Arise, shine …

“Arise, shine; for your light has come ….”[1] I hope this one line of Scripture makes you feel like smiling; it certainly makes me smile. In fact, I hope it makes you feel radiant; especially this evening as we have just witnessed the power of light to push aside – to overcome – darkness.

We entered this space quietly, in relative darkness, yet we greeted each other in light and peace in the name of our Lord Jesus Christ. As we prayed for light, and candles were lit, that gracious light gradually pushed aside the darkness until we were able to behold not only the nativity scene, but especially the Christ child – the incarnation of God – the source of gracious light.

This tangible demonstration of the power of light is a reminder for us to always appreciate the power of light. After all, it is easy to begin to take light for granted when it is available at the flick of a switch. Thus demonstrations such as this are helpful reminders of the source of light.

So beginning tonight, and for the next seven-plus weeks, our focus will be on this particular appearance of light – this manifestation or appearance of Jesus Christ – not just to his own kind – Palestinian Jews – but to all kinds, even Gentiles like you and me.

Matthew’s lesson tells us of this first, awesome manifestation or revelation to the wise men, those Gentiles from other nations; but it also tells us how the revelation is received by Herod and those in power. While the wise men, or magi, are overwhelmed with joy, Herod and those in power are afraid.

Why these different reactions? Perhaps Herod, amid his concern about his political status, can’t see beyond what he perceives as a possible threat to his status. Yet, the magi, as astrologers – students of celestial light – are open to the wonder and spectacle of it. Perhaps it is a matter of perspective. Are we fearful or are we hopeful – what are we looking for?

What is clear is the powers of the world are not ready for the light that illumines something other than themselves. Yet the people and Gentiles of light are more than ready to follow the light that leads them to something greater than themselves. Happily, this is not the only story of light revealed; the Gospel is full of other stories about the manifestation of light and life. Though there is only one Feast Day of Epiphany, the banquet of light will continue.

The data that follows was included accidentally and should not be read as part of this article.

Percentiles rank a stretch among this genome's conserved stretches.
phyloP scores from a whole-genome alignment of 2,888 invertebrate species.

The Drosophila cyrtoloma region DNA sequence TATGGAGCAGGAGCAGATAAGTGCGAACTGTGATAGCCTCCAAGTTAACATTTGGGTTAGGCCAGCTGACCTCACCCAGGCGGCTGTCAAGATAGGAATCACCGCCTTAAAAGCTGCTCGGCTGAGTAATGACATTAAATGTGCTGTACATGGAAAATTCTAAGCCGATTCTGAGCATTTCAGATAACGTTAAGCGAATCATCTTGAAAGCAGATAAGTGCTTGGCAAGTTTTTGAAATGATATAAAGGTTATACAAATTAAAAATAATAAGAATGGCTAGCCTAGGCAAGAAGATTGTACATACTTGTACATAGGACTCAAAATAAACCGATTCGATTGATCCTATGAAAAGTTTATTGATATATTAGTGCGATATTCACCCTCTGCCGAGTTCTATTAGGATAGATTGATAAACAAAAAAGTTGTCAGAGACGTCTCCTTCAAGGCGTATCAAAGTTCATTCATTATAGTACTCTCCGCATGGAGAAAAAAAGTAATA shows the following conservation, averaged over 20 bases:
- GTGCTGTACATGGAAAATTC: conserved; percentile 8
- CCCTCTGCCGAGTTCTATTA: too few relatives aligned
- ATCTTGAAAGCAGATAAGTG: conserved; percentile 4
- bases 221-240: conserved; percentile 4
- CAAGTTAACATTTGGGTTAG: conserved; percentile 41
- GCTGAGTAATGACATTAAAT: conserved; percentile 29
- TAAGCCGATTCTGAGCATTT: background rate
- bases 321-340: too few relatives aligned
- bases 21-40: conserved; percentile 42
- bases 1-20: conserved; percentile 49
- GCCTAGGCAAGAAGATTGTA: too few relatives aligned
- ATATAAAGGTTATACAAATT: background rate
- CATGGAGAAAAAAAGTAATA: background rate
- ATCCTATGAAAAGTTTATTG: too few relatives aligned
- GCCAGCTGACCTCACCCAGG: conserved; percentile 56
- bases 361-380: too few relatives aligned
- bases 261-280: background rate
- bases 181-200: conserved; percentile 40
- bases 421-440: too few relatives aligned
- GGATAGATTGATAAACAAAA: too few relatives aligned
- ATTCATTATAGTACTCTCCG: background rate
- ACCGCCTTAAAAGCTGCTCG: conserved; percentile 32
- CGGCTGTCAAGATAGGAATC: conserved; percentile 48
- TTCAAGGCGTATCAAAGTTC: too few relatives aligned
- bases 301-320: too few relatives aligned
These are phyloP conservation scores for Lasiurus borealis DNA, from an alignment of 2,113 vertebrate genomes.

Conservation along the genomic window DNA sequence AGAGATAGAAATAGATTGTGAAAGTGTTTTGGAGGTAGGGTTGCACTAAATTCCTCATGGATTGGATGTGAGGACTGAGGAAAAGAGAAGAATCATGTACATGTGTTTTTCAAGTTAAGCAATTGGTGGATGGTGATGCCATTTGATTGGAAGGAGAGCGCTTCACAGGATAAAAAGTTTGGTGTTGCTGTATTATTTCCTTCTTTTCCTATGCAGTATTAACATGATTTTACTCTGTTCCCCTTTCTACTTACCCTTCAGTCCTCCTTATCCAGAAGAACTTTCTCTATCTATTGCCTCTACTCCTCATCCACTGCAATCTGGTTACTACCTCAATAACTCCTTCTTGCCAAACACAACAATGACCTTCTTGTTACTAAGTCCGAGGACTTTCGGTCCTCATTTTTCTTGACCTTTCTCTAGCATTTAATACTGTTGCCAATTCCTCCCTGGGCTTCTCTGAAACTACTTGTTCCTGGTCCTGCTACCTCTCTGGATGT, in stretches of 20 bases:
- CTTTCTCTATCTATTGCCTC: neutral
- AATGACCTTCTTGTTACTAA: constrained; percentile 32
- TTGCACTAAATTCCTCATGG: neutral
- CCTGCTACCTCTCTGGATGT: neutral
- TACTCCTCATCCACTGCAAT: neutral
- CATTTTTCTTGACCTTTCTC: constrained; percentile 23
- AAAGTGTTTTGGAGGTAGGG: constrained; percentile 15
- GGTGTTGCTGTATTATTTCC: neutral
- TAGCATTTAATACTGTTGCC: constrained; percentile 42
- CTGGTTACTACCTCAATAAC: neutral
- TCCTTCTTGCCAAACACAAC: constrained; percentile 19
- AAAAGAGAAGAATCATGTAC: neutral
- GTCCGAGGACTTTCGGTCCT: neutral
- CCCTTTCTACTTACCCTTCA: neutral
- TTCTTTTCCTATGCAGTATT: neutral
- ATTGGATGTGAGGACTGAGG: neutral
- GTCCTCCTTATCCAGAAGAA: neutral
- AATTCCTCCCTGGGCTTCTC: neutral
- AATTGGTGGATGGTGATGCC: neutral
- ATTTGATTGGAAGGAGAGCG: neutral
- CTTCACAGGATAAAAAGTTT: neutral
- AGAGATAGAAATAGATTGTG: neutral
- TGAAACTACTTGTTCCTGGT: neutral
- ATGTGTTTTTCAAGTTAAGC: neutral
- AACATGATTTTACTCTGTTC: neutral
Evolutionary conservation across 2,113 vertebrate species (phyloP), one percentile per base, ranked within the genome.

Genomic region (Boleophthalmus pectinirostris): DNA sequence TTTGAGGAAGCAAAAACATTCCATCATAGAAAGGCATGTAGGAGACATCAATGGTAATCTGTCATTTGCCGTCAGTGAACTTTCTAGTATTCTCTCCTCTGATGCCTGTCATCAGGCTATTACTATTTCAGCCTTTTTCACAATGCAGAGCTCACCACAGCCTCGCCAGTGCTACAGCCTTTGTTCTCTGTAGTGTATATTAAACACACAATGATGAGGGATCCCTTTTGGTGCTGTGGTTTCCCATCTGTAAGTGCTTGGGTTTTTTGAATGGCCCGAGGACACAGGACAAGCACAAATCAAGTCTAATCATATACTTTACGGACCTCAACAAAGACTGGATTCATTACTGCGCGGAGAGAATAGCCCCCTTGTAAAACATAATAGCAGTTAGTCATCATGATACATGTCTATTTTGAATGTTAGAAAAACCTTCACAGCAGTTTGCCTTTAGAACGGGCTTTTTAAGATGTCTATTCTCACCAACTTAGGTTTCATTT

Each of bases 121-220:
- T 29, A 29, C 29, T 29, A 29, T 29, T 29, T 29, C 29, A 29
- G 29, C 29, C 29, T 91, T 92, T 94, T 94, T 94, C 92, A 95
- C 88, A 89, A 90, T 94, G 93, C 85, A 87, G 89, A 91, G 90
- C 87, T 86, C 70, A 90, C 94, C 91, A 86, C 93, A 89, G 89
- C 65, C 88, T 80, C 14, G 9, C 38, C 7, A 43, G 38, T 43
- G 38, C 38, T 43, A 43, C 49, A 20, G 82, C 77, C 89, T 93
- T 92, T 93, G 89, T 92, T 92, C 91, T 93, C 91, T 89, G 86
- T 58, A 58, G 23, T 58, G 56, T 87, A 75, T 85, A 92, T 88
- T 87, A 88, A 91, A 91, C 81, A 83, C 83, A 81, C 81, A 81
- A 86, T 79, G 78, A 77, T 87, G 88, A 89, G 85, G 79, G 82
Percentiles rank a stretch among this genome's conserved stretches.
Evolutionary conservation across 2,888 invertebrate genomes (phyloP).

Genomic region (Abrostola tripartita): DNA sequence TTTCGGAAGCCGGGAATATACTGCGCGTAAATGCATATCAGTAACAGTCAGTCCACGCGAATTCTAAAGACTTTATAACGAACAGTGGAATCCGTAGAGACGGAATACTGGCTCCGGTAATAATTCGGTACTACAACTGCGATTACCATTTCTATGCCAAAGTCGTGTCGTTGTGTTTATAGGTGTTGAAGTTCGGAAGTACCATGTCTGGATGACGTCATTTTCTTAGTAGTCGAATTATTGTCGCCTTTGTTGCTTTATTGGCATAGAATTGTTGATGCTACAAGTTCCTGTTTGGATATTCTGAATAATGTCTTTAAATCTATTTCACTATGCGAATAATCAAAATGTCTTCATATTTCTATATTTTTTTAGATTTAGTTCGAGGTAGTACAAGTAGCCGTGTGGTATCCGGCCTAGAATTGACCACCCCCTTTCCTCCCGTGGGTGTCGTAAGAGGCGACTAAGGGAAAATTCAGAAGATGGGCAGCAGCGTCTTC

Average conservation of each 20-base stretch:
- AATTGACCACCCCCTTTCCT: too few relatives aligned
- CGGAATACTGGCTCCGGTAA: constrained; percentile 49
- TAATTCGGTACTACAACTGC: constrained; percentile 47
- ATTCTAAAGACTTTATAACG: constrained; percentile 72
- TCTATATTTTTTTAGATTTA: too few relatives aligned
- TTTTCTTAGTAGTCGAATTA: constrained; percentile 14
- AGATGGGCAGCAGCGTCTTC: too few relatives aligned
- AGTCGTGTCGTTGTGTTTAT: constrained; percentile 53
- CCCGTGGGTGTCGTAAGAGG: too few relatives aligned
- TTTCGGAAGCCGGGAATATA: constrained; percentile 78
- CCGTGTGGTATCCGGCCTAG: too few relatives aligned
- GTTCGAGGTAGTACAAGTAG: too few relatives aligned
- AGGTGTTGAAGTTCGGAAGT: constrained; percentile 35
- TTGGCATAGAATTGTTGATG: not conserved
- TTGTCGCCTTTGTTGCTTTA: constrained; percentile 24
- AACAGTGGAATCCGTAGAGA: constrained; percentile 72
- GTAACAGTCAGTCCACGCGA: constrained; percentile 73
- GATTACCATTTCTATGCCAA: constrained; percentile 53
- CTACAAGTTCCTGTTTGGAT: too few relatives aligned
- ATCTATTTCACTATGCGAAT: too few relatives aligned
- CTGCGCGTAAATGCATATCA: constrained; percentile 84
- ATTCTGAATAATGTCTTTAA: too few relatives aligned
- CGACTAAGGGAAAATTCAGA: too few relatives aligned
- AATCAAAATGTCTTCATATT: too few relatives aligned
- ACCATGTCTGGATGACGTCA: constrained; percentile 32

The season after Epiphany is more than seven weeks long, and it will be full of other manifestations of God in Jesus Christ. So join us regularly as we search for other encounters of the light of God in Jesus Christ. We will find this light in Scripture; we will find it in prayer; we will find it in Holy Communion and in each of the Sacraments; but we will also find it in each other as we begin to seek the same light as the wise men, and we will begin to see Jesus Christ in each other and in ourselves.

I can assure you this is true because I see his light in and among you. After all, the power of light shall overcome darkness. Therefore, let it be so with you now because we can’t suppress the light forever. “Arise, shine; for your light has come ….”


[1] Isaiah 60:1


Whose child are you?

How often do we intentionally stop and think of ourselves as children of God? Personally, this isn’t my default inclination. If someone asks whose child are you, I bet most of us think of our parents; what we may refer to as our family of origin. After all, this is the context in which the question is usually asked.

However, today we have a different context; we have a couple of stories that invite us to think differently about our family of origin – stories that invite us to think differently about the source of our identity.

In the book of Genesis[1], we are told that God makes all humankind in his image; and today, in the book of Numbers, we are reminded that not only do we share God’s image, but that God desires to share her identity with us as well.